What’s your opinion about the future of writing/ reading/publishing industry in India?

I have mixed feelings about this. While I see great talent around me, I also see impatience and hurry. Even as awe-inspiring stories are being told, I also see the “best-seller” tag being tossed around freely. There are people who swear by reading and there are people who say that marketing is the mantra. I guess we need a more balanced approach, more reading events, and writing workshops. Schools and colleges should invest more on building libraries and encouraging young minds to devour books.

One liners

Favorite food: Kadhi  chawal

Favorite book: The Wind up Bird Chronicle

Favorite Author: Jhumpa Lahri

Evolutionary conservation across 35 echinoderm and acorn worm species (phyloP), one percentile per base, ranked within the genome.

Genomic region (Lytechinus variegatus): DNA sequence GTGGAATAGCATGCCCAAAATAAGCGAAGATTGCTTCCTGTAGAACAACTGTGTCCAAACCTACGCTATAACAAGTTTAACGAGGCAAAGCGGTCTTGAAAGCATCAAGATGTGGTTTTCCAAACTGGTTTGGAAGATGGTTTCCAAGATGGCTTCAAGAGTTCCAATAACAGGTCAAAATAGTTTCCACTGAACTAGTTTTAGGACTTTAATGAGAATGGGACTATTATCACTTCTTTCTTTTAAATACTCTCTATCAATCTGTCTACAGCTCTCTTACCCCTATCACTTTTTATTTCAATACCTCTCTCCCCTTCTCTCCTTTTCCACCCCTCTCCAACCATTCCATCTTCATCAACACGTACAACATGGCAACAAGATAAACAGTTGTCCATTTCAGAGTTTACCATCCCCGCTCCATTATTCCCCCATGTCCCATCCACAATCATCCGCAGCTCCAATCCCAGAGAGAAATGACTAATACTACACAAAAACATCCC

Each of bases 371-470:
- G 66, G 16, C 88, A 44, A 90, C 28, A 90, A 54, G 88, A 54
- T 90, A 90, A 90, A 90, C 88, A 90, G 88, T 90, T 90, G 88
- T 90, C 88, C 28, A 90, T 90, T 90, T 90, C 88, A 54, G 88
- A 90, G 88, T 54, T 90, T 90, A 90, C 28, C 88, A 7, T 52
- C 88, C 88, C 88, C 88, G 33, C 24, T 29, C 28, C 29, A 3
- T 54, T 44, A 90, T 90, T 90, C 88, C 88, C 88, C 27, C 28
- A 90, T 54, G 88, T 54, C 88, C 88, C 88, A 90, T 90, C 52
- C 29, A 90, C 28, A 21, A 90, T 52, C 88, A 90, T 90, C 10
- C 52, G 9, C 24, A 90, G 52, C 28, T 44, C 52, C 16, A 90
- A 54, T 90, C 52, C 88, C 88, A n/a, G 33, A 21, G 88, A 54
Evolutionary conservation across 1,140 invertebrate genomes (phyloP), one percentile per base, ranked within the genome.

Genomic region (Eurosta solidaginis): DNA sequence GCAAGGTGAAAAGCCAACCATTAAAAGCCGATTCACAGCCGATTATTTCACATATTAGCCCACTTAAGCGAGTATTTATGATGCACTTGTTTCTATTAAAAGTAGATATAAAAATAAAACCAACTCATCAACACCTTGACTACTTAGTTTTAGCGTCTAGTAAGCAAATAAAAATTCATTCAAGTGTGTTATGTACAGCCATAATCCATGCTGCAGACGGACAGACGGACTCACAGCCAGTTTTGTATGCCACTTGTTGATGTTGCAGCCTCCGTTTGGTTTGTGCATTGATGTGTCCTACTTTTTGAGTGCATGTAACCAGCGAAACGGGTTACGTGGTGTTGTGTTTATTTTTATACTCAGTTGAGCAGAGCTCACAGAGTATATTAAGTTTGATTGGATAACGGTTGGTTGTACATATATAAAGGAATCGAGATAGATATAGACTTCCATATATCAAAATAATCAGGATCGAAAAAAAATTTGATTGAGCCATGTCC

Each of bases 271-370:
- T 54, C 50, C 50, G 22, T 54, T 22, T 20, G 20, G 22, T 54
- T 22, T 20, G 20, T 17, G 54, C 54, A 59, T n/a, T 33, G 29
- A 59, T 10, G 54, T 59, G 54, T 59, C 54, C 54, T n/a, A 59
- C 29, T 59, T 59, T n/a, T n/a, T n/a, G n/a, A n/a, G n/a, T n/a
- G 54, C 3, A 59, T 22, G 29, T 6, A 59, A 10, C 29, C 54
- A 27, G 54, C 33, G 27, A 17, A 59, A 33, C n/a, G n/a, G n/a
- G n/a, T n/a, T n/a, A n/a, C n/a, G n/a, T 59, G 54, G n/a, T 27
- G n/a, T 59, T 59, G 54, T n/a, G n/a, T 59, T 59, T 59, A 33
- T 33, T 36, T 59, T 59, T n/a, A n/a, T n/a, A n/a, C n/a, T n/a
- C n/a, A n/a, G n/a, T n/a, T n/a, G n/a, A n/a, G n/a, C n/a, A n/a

What are you afraid of: Snakes

What makes you angry: Hypocrisy

Childhood Crush: Only one? Aamir Khan and Akshay Kumar. J



Things that you cannot leave without: My wallet

Any message or advice you want to share with our readers?

Read, read and read. Never give up on yourself.




Sridevi’s Writing portfolio:

Sridevi’s Blog:


Listening to My Child Singly

Listening to my Child Singly:


The Terrace Party

The Terrace Party:



Please Note: This interview has been conducted online via emails by Rhiti Bose for IWI. 




















My wallet

Any message or advice you want to share with our readers?


Read, read and read. Never give up on yourself.


My Writing portfolio:

My Blog:

Image Sources:

Listening to my Child Singly:

The Terrace Party:























Share your thoughts

Fill in your details below or click an icon to log in: Logo

You are commenting using your account. Log Out /  Change )

Google+ photo

You are commenting using your Google+ account. Log Out /  Change )

Twitter picture

You are commenting using your Twitter account. Log Out /  Change )

Facebook photo

You are commenting using your Facebook account. Log Out /  Change )

Connecting to %s